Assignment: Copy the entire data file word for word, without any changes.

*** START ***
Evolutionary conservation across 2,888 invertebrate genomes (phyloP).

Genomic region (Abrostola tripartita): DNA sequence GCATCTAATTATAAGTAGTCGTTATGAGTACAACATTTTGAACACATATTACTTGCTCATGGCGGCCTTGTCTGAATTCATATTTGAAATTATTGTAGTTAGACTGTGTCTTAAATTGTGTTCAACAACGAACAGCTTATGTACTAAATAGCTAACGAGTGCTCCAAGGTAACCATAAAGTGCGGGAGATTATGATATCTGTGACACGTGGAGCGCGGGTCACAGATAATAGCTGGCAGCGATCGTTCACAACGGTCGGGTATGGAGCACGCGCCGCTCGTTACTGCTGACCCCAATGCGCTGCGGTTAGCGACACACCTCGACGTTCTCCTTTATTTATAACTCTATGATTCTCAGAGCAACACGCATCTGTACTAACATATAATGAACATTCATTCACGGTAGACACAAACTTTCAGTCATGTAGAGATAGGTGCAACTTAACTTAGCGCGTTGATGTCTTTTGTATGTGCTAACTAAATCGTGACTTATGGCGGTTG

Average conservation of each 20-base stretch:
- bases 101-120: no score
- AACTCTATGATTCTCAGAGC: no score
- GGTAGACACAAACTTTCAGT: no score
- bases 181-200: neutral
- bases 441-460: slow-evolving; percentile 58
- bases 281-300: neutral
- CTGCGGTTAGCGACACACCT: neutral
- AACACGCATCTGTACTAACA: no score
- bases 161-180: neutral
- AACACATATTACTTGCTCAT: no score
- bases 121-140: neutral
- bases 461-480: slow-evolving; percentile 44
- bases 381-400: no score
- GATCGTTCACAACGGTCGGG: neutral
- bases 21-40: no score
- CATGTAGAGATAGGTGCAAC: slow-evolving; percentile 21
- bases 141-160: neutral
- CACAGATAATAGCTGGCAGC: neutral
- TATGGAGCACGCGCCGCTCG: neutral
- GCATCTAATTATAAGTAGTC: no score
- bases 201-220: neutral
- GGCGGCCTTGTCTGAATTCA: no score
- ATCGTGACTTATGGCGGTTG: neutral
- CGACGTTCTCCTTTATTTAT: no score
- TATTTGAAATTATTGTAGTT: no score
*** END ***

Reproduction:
Evolutionary conservation across 2,888 invertebrate genomes (phyloP).

Genomic region (Abrostola tripartita): DNA sequence GCATCTAATTATAAGTAGTCGTTATGAGTACAACATTTTGAACACATATTACTTGCTCATGGCGGCCTTGTCTGAATTCATATTTGAAATTATTGTAGTTAGACTGTGTCTTAAATTGTGTTCAACAACGAACAGCTTATGTACTAAATAGCTAACGAGTGCTCCAAGGTAACCATAAAGTGCGGGAGATTATGATATCTGTGACACGTGGAGCGCGGGTCACAGATAATAGCTGGCAGCGATCGTTCACAACGGTCGGGTATGGAGCACGCGCCGCTCGTTACTGCTGACCCCAATGCGCTGCGGTTAGCGACACACCTCGACGTTCTCCTTTATTTATAACTCTATGATTCTCAGAGCAACACGCATCTGTACTAACATATAATGAACATTCATTCACGGTAGACACAAACTTTCAGTCATGTAGAGATAGGTGCAACTTAACTTAGCGCGTTGATGTCTTTTGTATGTGCTAACTAAATCGTGACTTATGGCGGTTG

Average conservation of each 20-base stretch:
- bases 101-120: no score
- AACTCTATGATTCTCAGAGC: no score
- GGTAGACACAAACTTTCAGT: no score
- bases 181-200: neutral
- bases 441-460: slow-evolving; percentile 58
- bases 281-300: neutral
- CTGCGGTTAGCGACACACCT: neutral
- AACACGCATCTGTACTAACA: no score
- bases 161-180: neutral
- AACACATATTACTTGCTCAT: no score
- bases 121-140: neutral
- bases 461-480: slow-evolving; percentile 44
- bases 381-400: no score
- GATCGTTCACAACGGTCGGG: neutral
- bases 21-40: no score
- CATGTAGAGATAGGTGCAAC: slow-evolving; percentile 21
- bases 141-160: neutral
- CACAGATAATAGCTGGCAGC: neutral
- TATGGAGCACGCGCCGCTCG: neutral
- GCATCTAATTATAAGTAGTC: no score
- bases 201-220: neutral
- GGCGGCCTTGTCTGAATTCA: no score
- ATCGTGACTTATGGCGGTTG: neutral
- CGACGTTCTCCTTTATTTAT: no score
- TATTTGAAATTATTGTAGTT: no score